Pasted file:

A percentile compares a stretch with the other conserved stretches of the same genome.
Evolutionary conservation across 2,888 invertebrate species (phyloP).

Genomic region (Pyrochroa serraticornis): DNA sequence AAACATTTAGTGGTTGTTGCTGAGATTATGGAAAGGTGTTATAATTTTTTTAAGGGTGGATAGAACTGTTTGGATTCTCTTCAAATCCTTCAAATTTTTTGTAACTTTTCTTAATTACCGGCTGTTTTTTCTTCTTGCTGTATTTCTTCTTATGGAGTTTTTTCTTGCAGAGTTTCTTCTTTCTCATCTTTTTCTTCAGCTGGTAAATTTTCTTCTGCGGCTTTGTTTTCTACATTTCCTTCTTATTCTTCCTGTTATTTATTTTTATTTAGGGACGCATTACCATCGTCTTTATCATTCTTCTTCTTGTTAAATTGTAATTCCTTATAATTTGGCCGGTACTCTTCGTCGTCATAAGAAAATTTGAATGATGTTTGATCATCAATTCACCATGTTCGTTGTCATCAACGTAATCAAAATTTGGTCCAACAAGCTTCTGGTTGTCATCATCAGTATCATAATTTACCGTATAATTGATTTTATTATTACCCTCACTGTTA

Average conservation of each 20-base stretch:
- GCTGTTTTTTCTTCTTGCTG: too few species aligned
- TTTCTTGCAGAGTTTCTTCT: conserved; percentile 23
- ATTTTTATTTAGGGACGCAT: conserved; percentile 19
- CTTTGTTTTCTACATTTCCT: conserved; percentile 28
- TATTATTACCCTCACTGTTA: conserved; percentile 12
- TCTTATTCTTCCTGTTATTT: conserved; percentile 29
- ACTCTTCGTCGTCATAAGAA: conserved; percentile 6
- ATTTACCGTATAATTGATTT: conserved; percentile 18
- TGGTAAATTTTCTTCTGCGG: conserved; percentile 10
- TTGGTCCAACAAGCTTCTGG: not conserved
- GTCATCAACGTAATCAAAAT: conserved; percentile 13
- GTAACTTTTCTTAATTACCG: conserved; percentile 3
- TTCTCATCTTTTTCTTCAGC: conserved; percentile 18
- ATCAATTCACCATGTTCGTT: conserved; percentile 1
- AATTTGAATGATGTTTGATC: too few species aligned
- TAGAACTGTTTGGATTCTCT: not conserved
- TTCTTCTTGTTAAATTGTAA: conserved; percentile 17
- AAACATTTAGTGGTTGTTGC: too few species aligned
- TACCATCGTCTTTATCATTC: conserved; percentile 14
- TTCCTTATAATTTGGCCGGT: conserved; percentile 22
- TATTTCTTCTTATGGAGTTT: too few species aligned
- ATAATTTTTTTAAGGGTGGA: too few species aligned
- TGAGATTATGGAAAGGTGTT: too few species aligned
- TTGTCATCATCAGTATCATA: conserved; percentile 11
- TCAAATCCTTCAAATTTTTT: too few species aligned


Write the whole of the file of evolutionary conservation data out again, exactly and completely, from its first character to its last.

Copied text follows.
A percentile compares a stretch with the other conserved stretches of the same genome.
Evolutionary conservation across 2,888 invertebrate species (phyloP).

Genomic region (Pyrochroa serraticornis): DNA sequence AAACATTTAGTGGTTGTTGCTGAGATTATGGAAAGGTGTTATAATTTTTTTAAGGGTGGATAGAACTGTTTGGATTCTCTTCAAATCCTTCAAATTTTTTGTAACTTTTCTTAATTACCGGCTGTTTTTTCTTCTTGCTGTATTTCTTCTTATGGAGTTTTTTCTTGCAGAGTTTCTTCTTTCTCATCTTTTTCTTCAGCTGGTAAATTTTCTTCTGCGGCTTTGTTTTCTACATTTCCTTCTTATTCTTCCTGTTATTTATTTTTATTTAGGGACGCATTACCATCGTCTTTATCATTCTTCTTCTTGTTAAATTGTAATTCCTTATAATTTGGCCGGTACTCTTCGTCGTCATAAGAAAATTTGAATGATGTTTGATCATCAATTCACCATGTTCGTTGTCATCAACGTAATCAAAATTTGGTCCAACAAGCTTCTGGTTGTCATCATCAGTATCATAATTTACCGTATAATTGATTTTATTATTACCCTCACTGTTA

Average conservation of each 20-base stretch:
- GCTGTTTTTTCTTCTTGCTG: too few species aligned
- TTTCTTGCAGAGTTTCTTCT: conserved; percentile 23
- ATTTTTATTTAGGGACGCAT: conserved; percentile 19
- CTTTGTTTTCTACATTTCCT: conserved; percentile 28
- TATTATTACCCTCACTGTTA: conserved; percentile 12
- TCTTATTCTTCCTGTTATTT: conserved; percentile 29
- ACTCTTCGTCGTCATAAGAA: conserved; percentile 6
- ATTTACCGTATAATTGATTT: conserved; percentile 18
- TGGTAAATTTTCTTCTGCGG: conserved; percentile 10
- TTGGTCCAACAAGCTTCTGG: not conserved
- GTCATCAACGTAATCAAAAT: conserved; percentile 13
- GTAACTTTTCTTAATTACCG: conserved; percentile 3
- TTCTCATCTTTTTCTTCAGC: conserved; percentile 18
- ATCAATTCACCATGTTCGTT: conserved; percentile 1
- AATTTGAATGATGTTTGATC: too few species aligned
- TAGAACTGTTTGGATTCTCT: not conserved
- TTCTTCTTGTTAAATTGTAA: conserved; percentile 17
- AAACATTTAGTGGTTGTTGC: too few species aligned
- TACCATCGTCTTTATCATTC: conserved; percentile 14
- TTCCTTATAATTTGGCCGGT: conserved; percentile 22
- TATTTCTTCTTATGGAGTTT: too few species aligned
- ATAATTTTTTTAAGGGTGGA: too few species aligned
- TGAGATTATGGAAAGGTGTT: too few species aligned
- TTGTCATCATCAGTATCATA: conserved; percentile 11
- TCAAATCCTTCAAATTTTTT: too few species aligned